I feel like this was published in the 1990s or 2000s. It featured a group of anthropologists who come to study these aliens. They seem to be lazy and quite docile, and so the anthropologists come into their town and happily integrate. The climax of the book occurs when it turns out that after the rains, all of the teenagers are gathered together and forced to stand in the elements for some long amount of time, causing most of them to die. Then they are sent out on a quest to find something "interesting" to bring back to the tribe (or possibly this happens later?). I do remembered there was a "quest"-like coming of age that happened for the aliens.

The humans are forced to take part in this winnowing, but escape, and the rest of the story is about them attempting to get back to their ship, which they'd parked on the larger continent quite a way from the alien village. This is made more difficult by being hunted by the aliens who see them as having violated the tribe's precepts.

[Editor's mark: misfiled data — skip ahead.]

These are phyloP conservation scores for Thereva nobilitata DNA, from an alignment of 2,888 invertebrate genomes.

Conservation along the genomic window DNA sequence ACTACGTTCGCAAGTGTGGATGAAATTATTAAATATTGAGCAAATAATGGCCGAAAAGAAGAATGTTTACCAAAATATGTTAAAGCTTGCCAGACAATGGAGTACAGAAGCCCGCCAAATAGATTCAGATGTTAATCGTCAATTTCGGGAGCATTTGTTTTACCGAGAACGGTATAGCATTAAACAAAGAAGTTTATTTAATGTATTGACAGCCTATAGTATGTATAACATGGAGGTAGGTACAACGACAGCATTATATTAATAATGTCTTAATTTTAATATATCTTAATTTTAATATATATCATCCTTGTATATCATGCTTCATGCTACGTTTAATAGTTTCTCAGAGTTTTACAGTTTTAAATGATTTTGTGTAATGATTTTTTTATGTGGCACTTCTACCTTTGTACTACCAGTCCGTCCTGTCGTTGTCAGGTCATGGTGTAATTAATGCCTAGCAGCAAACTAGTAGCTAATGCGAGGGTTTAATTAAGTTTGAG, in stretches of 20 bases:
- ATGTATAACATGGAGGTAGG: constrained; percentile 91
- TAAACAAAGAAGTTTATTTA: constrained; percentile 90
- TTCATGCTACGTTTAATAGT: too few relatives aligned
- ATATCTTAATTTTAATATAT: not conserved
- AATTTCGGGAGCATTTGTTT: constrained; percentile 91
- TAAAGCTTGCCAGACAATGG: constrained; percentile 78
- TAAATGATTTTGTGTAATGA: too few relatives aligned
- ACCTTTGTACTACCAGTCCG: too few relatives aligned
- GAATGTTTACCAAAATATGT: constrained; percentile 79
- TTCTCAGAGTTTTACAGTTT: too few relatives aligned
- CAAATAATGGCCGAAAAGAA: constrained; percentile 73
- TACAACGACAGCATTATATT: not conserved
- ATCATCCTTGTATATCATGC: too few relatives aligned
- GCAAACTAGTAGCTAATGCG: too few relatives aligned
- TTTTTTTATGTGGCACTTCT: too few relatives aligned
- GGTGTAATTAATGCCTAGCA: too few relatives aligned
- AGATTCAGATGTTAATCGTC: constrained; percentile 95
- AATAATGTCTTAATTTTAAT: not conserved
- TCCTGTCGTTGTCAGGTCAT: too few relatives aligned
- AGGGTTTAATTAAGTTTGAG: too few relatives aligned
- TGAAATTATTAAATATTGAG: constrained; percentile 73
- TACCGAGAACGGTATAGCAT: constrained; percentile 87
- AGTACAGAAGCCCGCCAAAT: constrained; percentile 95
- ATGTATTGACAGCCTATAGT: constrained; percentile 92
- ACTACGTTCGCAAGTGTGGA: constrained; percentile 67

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Could this be the short story "Seasons" by Joe Haldeman? Appears in the collection "Alien Stars" edited by Elizabeth Mitchell

I have a vague memory of a similar plot and a note in my files just says "dumb anthropologists"


My guess is Haldeman's "Seasons" as well. In some ways the odds are stacked against the anthropologists, as not only are the aliens so utterly peaceful in nature to start with, the humans are forced to completely immerse themselves in the neolithic culture of the locals and have no weapons of defense at all to hand.So the unexpected catches the anthropologists totally off guard due to their dedication not to contaminate the locals with new concepts.

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